mag1Will Swartland sand also gain the same cult following and premium price its wine has enjoyed over the past decade

In the famous article How to Brand Sand authors Sam I Hill, Jack McGrath and Sandeep Dayal say that with the right branding even commodities such as sand or bricks can command a premium price.

Their argument recently gained literal meaning in the Swartland, where the uprooting of old vines unleashes emotions akin to the fury over rhino poaching. Ironically sand seems to have trumped brand, with short-term gains from sand-mining being favoured over retaining old vines, despite the latter increasingly gaining value through branding of the quality wines they often produce.

It’s tough to sell concepts such as heritage and superior flavour concentration to grape producers who are struggling to stay afloat and would sacrifice the soil they’ve toiled for generations to send the next generation to Stellenbosch University. There are also viticulturists who say mining sand is not all shock and horror and may even improve the soil once organic matter has been returned through cover crops.

On the other hand, geologist-turned-winemaker Gary Jordan has again added his voice to the winelands mining debate, questioning whether proper procedures are being followed and landowners have licences to mine sand.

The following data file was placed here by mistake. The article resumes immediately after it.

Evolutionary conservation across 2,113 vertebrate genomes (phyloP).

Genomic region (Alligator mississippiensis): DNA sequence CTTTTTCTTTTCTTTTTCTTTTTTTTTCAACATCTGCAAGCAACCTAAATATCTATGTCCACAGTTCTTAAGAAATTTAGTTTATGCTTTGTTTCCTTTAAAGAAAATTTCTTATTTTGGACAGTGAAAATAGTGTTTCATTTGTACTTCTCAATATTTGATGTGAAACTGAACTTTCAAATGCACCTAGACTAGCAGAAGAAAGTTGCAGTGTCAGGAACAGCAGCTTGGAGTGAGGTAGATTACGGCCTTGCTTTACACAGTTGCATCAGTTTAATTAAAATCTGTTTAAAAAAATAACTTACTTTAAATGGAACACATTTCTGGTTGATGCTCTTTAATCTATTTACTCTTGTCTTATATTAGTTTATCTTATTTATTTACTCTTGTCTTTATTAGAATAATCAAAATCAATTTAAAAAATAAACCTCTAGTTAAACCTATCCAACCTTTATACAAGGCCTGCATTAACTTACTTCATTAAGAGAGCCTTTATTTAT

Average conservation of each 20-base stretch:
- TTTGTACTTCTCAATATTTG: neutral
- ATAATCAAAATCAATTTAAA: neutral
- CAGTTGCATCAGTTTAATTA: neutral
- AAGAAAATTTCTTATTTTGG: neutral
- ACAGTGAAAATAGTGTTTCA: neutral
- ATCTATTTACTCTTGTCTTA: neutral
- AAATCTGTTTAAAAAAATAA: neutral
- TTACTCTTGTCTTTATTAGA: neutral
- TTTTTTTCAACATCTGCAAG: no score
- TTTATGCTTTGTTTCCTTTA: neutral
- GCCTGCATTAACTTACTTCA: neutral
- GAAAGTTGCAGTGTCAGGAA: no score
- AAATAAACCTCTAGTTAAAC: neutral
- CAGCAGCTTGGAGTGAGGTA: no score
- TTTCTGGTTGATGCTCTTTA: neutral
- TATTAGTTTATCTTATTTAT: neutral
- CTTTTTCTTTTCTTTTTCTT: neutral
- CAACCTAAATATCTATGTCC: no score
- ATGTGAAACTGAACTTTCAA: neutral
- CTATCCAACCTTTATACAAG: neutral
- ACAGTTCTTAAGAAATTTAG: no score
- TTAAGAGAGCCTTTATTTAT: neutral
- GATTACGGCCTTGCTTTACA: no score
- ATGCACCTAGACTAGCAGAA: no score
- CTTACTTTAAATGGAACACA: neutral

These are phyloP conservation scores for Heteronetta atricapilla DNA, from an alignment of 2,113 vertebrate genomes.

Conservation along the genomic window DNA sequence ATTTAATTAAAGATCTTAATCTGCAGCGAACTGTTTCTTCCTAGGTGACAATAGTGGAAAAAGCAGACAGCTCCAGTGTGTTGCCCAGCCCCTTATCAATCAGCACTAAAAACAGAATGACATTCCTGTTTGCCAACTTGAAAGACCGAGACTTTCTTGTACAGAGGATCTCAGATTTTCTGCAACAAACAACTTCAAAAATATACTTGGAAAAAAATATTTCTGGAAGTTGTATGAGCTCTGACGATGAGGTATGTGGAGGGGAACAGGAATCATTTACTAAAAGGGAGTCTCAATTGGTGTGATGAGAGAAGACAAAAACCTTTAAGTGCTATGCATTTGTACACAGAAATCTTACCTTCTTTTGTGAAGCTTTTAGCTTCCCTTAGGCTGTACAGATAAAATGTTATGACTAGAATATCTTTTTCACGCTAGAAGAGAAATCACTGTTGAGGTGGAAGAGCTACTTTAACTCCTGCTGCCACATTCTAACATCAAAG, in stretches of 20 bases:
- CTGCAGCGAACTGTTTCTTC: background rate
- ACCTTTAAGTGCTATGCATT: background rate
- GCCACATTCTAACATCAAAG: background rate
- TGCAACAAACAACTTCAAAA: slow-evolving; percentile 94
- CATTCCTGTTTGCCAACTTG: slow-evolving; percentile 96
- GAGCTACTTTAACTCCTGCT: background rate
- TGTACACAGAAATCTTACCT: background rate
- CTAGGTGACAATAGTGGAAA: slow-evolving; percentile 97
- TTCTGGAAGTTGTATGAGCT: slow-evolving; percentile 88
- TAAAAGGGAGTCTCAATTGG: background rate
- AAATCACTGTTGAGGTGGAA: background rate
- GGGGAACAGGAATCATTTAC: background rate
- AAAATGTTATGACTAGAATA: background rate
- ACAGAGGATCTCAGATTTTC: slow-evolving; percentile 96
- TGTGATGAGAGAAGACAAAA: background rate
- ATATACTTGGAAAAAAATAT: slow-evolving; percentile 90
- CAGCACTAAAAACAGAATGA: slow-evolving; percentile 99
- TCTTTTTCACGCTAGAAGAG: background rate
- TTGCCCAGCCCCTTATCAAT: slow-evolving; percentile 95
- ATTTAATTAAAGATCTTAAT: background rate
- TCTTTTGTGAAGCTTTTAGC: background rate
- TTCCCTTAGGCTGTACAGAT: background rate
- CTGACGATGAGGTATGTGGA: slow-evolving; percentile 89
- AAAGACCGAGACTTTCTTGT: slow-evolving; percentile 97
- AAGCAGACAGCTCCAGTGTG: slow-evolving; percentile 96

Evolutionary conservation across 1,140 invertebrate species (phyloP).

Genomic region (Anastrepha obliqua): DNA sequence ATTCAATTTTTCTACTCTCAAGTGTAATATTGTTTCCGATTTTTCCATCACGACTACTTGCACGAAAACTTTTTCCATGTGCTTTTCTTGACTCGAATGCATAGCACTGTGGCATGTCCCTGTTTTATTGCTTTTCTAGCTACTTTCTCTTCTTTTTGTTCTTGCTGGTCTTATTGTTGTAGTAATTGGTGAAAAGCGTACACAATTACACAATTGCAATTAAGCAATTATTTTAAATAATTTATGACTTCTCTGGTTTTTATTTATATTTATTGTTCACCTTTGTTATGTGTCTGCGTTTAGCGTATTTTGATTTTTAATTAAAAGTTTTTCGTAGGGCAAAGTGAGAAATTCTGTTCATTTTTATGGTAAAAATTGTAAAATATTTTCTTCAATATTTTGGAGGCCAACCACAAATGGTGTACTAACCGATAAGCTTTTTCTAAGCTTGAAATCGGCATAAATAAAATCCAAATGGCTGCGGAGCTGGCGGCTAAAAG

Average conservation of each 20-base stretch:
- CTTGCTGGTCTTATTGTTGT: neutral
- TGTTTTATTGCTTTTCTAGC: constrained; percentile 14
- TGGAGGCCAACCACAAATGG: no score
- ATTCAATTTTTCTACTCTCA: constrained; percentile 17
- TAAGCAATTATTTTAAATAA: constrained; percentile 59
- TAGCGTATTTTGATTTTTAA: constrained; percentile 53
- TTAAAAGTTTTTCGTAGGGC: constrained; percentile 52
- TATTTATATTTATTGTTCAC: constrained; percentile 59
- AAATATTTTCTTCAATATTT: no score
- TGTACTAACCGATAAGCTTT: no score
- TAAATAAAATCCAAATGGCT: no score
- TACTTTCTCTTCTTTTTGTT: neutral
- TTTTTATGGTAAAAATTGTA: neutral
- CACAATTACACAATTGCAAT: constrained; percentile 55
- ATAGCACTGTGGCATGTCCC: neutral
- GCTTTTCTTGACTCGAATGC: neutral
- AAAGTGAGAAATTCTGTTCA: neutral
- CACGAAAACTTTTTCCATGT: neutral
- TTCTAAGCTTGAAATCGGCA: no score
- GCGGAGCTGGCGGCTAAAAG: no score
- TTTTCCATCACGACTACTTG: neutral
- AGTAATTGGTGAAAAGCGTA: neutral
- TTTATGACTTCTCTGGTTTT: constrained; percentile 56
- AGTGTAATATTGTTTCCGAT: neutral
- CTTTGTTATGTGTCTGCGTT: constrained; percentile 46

Old-vine activist Rosa Kruger has strengthened her pursuit of sustainably protecting old vines, with former Wosa communications manager André Morgenthal and former Boland Cellars viticulturist Jaco Engelbrecht now formally tasked with driving the project. Their hand has been strengthened with fresh funding from Remgro chairman Dr Johann Rupert.

In the long run, for old vines – or any vines for that matter – to remain in their original ancient soil they need to be economically viable so sand-mining is not even a consideration. And while small batches of truly remarkable wine – made from grapes that “used to disappear into big blends” – have done wonders to showcase the value of old vines, bigger quality brands are the real industry game changers.

Kanonkop proprietor Johann Krige says it it’s non-negotiable that South Africa should have a one million bottle quality Pinotage export brand and new investment at this estate suggests he’s putting his money where his mouth is.

We’ve received a few comments about WineLand content shifting away from primary production and more towards business and marketing, but it’s becoming increasingly impossible to separate the two. This issue of WineLand has a particular marketing focus, but is equally relevant to grape producers and marketing executives. In the first instalment of a new series, Winetrepreneurs, Opstal’s Attie Louw says too many producers see wine grapes instead of bottled wine brands as the final product.

Yes, it’s possible to brand sand and to make a quick buck. But it’s also possible to create a product that’s a flag bearer for South Africa, makes people happy and employs many throughout the value chain.

Edo

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